These details brought the history to life and opened up exciting plot possibilities. I could never have written this novel if I hadn’t traveled to the Andamans and breathed the heat and humidity, walked those beaches, and found those texts.

Q: How was the book's title chosen, and what does it signify for you?

A: As I always seem to, I agonized over the title for this book. There are so many important themes and sub-themes within the story, and each presented possible titles.

But I always loved that phrase “glorious boy,” which is Shep’s description for his baby son. It became my preferred title after I read Donna Tartt’s The Goldfinch.

The title of The Goldfinch refers to the object around which that novel’s plot revolves. The Goldfinch is a painting, an object of desire and a symbol of comfort and love. It’s a passive, rather than an active participant, yet it drives the plot.

Little Ty is much more active than a painting, of course. He has a headstrong and mysterious nature. But he’s only 4 in the thick of the story. His age and muteness severely limit his agency. Like the Goldfinch painting, he’s the object of jealousy and longing. He must be protected and saved. He must be found and rescued.

I like Glorious Boy as a title also because it’s somewhat ironic. Ty is as difficult as he is glorious. And the phrase bonds him with his father, who might be considered the truly glorious active boy of the plot.

We learn a lot about Shep’s own boyhood and his love of Kim, that other glorious boy of colonial India, who went “southward to he knew not what fate.” I love titles that are multi-layered, and this one fits the bill!

Q: The Publishers Weekly review of the book says, "Liu upends the clich├ęs of the white savior narrative." What do you think of that assessment?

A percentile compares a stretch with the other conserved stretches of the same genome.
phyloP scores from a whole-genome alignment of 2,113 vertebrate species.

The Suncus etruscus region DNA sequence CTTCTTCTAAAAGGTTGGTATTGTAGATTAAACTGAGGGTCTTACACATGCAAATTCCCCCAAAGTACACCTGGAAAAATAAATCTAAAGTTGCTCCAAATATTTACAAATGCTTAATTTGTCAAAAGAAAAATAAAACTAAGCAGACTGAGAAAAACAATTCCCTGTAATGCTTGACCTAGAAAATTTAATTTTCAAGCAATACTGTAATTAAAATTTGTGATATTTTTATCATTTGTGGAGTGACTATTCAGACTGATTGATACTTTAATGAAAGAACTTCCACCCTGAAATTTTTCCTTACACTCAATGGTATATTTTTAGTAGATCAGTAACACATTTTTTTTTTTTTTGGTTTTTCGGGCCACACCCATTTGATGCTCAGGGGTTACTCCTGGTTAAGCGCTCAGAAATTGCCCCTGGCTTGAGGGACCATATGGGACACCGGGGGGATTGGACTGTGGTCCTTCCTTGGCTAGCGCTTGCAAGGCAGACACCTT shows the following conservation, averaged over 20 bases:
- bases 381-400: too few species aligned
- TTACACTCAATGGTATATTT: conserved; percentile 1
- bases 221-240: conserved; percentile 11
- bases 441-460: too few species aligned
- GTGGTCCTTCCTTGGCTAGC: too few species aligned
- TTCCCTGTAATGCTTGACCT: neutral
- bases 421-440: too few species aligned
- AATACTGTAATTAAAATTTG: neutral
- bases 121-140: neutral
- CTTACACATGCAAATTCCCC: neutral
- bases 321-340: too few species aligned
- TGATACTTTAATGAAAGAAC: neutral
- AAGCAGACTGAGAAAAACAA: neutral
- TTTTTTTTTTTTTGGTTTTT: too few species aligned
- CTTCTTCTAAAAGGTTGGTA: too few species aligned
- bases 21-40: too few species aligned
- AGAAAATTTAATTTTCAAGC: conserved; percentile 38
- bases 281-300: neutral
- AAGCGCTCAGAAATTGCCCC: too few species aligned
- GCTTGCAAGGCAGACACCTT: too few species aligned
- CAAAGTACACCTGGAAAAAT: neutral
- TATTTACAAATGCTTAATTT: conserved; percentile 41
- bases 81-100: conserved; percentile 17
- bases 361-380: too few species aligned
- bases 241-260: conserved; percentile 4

A: I’m exceedingly grateful for that comment. One the most cringeworthy refrains in colonial Asia was, “We are their mothers and their fathers.” White Europeans loved to infantilize their “little brown” subjects.

The main reason I thrust an American character into this colonial maelstrom is that she – Claire – brings a jaundiced eye to those patriarchal tendencies.

Even though Shep grew up in colonial Shanghai and balked at many of those tendencies, he also absorbed more of them than he realizes, and this causes friction, especially when he and Claire disagree about the amount of trust they can or should place in Naila as she grows closer and closer to little Ty.

I don’t want to give the plot away, but as the story unfolds, it’s not at all clear who is best equipped to protect themselves, much less Ty. When everyone is fully and honestly human, no one group or individual gets to claim the title of Savior.

Q: What are you working on now?

A: I have a memoir about my father that’s long been in the works. Like Shep, my dad grew up in Shanghai, leaving when he was 19 in 1932. But my father was biracial, half Chinese and half American.

In many ways he was defined by his divided loyalties between his parents and their opposing ethnicities, cultures, educations, families, and nationalities. I’m fascinated by the ways that his conflicted loyalties filtered through him to affect not only my family’s dynamics but also my own identity.

The memoir is taking a long time because I also work as a ghostwriter, so every few months I have to drop everything and plunge into someone else’s book project. These breaks can be helpful in creating distance, allowing me to return to my own work with a fresh eye, but the back and forth does stretch the timetable!

Q: Anything else we should know?

A: Thank you for all that you do to bring authors and readers together! Now especially. Launching a book in the middle of a pandemic is a challenge I never anticipated, but it’s so heartening to meet people like you who have embraced the Web as a means of forming literary connections even when we can’t all meet in person. I stand in gratitude to you, Deborah!

--Interview with Deborah Kalb